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Criticism for direct lenders over loans

Supermarkets and other direct lenders are under fire from consumer organizations over the selling of payment protection insurance (PPI) and the cost of loans.

The Financial Services Authority (FSA) and Office of Fair Trading is unhappy about the way PPI products are sold. Which?, the consumer rights champion, has investigated supermarket financial products and says some are “a swizz”.

The criticism comes as automotive finance lenders mount a campaign to halt the slump in point-of-sale finance.

Financial advertising is causing concern among MPs, and some want it to be subjected to the same scrutiny as general advertising is through the Advertising Standards Authority. Emma Bandey, personal finance campaigner at Which?, says: “The FSA needs to become a more aggressive enforcer.

“We want a robust system of deterrents so the interests of consumers are protected.” Which? dubs PPI “poor protection insurance”.

Pula Houghton, Which? principal policy adviser, says: “Pound for pound, PPI tends to be a poor value product. The chances you will have to claim on the policy are small and, if you have to, the chance of success is even smaller.”

Only 20% of claims on PPIs are paid, according to Which?, which contrasts it with 82% for car insurance.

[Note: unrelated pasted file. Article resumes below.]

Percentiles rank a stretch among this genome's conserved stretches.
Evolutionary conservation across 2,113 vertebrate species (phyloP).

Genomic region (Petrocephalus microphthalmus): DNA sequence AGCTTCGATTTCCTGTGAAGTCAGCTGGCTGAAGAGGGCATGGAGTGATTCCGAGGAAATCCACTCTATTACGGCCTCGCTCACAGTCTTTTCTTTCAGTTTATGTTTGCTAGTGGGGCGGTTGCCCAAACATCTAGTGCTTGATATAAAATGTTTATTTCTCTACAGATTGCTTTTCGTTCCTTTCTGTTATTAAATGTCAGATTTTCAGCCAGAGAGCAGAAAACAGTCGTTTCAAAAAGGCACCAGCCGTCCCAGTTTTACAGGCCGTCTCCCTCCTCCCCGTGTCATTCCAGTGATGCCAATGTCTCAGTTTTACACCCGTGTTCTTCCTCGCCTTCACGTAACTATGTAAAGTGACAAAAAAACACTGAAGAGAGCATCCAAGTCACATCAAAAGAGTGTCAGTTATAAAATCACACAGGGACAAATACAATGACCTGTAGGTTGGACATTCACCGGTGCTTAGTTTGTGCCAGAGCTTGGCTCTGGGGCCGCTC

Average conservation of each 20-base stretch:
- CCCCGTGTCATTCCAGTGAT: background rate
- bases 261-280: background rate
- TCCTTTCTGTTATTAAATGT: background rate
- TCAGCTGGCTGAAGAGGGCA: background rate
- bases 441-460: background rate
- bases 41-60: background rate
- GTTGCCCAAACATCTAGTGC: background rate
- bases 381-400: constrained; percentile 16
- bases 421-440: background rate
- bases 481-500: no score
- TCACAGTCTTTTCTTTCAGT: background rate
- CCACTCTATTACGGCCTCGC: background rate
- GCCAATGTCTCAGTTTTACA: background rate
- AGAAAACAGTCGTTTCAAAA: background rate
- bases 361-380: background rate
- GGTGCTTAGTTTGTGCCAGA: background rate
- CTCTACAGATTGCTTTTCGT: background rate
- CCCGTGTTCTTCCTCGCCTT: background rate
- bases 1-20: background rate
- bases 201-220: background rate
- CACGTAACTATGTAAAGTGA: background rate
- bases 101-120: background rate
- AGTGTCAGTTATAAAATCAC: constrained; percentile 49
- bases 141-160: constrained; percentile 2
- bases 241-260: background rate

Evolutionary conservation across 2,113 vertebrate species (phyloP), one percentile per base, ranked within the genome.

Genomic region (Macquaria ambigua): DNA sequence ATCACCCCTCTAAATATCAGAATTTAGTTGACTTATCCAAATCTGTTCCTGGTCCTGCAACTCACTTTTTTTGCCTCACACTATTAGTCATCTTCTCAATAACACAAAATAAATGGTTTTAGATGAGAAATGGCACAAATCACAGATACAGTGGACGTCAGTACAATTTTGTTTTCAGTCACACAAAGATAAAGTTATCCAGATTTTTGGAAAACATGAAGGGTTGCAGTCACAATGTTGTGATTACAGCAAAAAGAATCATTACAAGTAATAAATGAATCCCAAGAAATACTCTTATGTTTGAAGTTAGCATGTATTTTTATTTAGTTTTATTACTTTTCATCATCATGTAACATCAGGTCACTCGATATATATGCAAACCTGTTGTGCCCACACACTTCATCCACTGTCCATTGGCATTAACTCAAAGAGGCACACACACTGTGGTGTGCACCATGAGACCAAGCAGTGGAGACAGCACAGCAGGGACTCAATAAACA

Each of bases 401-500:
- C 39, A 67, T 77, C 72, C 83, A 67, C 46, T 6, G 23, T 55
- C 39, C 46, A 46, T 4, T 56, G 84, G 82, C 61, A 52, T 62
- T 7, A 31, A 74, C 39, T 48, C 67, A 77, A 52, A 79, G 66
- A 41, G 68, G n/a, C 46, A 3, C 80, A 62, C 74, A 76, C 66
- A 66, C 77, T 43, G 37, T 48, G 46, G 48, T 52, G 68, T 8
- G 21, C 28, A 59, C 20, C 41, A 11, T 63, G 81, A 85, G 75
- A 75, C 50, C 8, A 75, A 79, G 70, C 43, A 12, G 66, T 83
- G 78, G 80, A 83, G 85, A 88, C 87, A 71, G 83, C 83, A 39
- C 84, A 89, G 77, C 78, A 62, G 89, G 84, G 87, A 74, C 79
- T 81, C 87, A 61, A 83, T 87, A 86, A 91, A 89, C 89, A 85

Which?, quoting OFT research, says PPI is added automatically to the cost of a loan in 87% of cases.

“This increases the cost dramatically and leads some consumers into thinking that they can’t take the loan without PPI,” it says.

“It is often sold aggressively to people who don’t need it. We advise consumers to look at other forms of protection insurance.”

Which? claims that supermarket financial products are at best average and at worst “distinctly bad value”. The organization investigated loans, insurance products, credit cards and savings.

Neil Fowler, editor, Which? magazine, says: “Just because supermarkets offer good value on groceries, people should not assume this applies across the board. Consumers can pay well over the odds for their financial products.”

Borrowing £5,000 from Marks & Spencer is “downright expensive”, says Fowler, and costs £348 more over three years than from the cheapest provider.

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